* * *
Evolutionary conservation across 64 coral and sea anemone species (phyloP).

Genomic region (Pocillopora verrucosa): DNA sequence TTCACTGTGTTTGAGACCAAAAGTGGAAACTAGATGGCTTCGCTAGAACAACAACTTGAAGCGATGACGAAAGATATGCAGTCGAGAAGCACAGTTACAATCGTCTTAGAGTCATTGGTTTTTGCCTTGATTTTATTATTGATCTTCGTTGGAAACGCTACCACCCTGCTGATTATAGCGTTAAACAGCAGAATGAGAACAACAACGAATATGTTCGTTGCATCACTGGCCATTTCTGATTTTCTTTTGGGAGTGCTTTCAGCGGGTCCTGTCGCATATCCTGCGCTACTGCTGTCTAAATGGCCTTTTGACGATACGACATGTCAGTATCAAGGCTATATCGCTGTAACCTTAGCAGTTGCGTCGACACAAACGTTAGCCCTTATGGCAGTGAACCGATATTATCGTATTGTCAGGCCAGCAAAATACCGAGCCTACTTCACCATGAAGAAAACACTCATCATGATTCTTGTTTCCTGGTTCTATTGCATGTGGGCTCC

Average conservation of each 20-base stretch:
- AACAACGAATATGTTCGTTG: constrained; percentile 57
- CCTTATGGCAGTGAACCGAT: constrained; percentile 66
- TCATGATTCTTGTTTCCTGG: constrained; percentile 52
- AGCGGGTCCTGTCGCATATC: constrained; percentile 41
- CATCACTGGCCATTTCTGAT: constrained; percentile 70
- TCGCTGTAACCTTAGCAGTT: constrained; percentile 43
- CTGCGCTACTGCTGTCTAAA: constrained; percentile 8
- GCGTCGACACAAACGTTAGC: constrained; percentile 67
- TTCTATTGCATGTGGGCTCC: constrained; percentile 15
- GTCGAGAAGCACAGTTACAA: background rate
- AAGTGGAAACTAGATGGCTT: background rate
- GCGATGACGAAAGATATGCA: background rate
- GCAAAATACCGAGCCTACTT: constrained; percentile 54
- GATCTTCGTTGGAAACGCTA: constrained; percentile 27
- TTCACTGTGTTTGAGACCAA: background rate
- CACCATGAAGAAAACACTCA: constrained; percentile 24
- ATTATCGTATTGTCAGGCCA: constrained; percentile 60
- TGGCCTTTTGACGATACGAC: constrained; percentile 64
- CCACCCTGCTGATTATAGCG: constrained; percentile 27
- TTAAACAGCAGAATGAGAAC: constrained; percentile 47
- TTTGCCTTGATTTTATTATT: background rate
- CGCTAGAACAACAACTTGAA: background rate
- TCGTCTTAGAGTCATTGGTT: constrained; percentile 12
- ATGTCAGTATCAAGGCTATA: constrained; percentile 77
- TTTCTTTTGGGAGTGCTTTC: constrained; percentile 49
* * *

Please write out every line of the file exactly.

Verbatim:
Evolutionary conservation across 64 coral and sea anemone species (phyloP).

Genomic region (Pocillopora verrucosa): DNA sequence TTCACTGTGTTTGAGACCAAAAGTGGAAACTAGATGGCTTCGCTAGAACAACAACTTGAAGCGATGACGAAAGATATGCAGTCGAGAAGCACAGTTACAATCGTCTTAGAGTCATTGGTTTTTGCCTTGATTTTATTATTGATCTTCGTTGGAAACGCTACCACCCTGCTGATTATAGCGTTAAACAGCAGAATGAGAACAACAACGAATATGTTCGTTGCATCACTGGCCATTTCTGATTTTCTTTTGGGAGTGCTTTCAGCGGGTCCTGTCGCATATCCTGCGCTACTGCTGTCTAAATGGCCTTTTGACGATACGACATGTCAGTATCAAGGCTATATCGCTGTAACCTTAGCAGTTGCGTCGACACAAACGTTAGCCCTTATGGCAGTGAACCGATATTATCGTATTGTCAGGCCAGCAAAATACCGAGCCTACTTCACCATGAAGAAAACACTCATCATGATTCTTGTTTCCTGGTTCTATTGCATGTGGGCTCC

Average conservation of each 20-base stretch:
- AACAACGAATATGTTCGTTG: constrained; percentile 57
- CCTTATGGCAGTGAACCGAT: constrained; percentile 66
- TCATGATTCTTGTTTCCTGG: constrained; percentile 52
- AGCGGGTCCTGTCGCATATC: constrained; percentile 41
- CATCACTGGCCATTTCTGAT: constrained; percentile 70
- TCGCTGTAACCTTAGCAGTT: constrained; percentile 43
- CTGCGCTACTGCTGTCTAAA: constrained; percentile 8
- GCGTCGACACAAACGTTAGC: constrained; percentile 67
- TTCTATTGCATGTGGGCTCC: constrained; percentile 15
- GTCGAGAAGCACAGTTACAA: background rate
- AAGTGGAAACTAGATGGCTT: background rate
- GCGATGACGAAAGATATGCA: background rate
- GCAAAATACCGAGCCTACTT: constrained; percentile 54
- GATCTTCGTTGGAAACGCTA: constrained; percentile 27
- TTCACTGTGTTTGAGACCAA: background rate
- CACCATGAAGAAAACACTCA: constrained; percentile 24
- ATTATCGTATTGTCAGGCCA: constrained; percentile 60
- TGGCCTTTTGACGATACGAC: constrained; percentile 64
- CCACCCTGCTGATTATAGCG: constrained; percentile 27
- TTAAACAGCAGAATGAGAAC: constrained; percentile 47
- TTTGCCTTGATTTTATTATT: background rate
- CGCTAGAACAACAACTTGAA: background rate
- TCGTCTTAGAGTCATTGGTT: constrained; percentile 12
- ATGTCAGTATCAAGGCTATA: constrained; percentile 77
- TTTCTTTTGGGAGTGCTTTC: constrained; percentile 49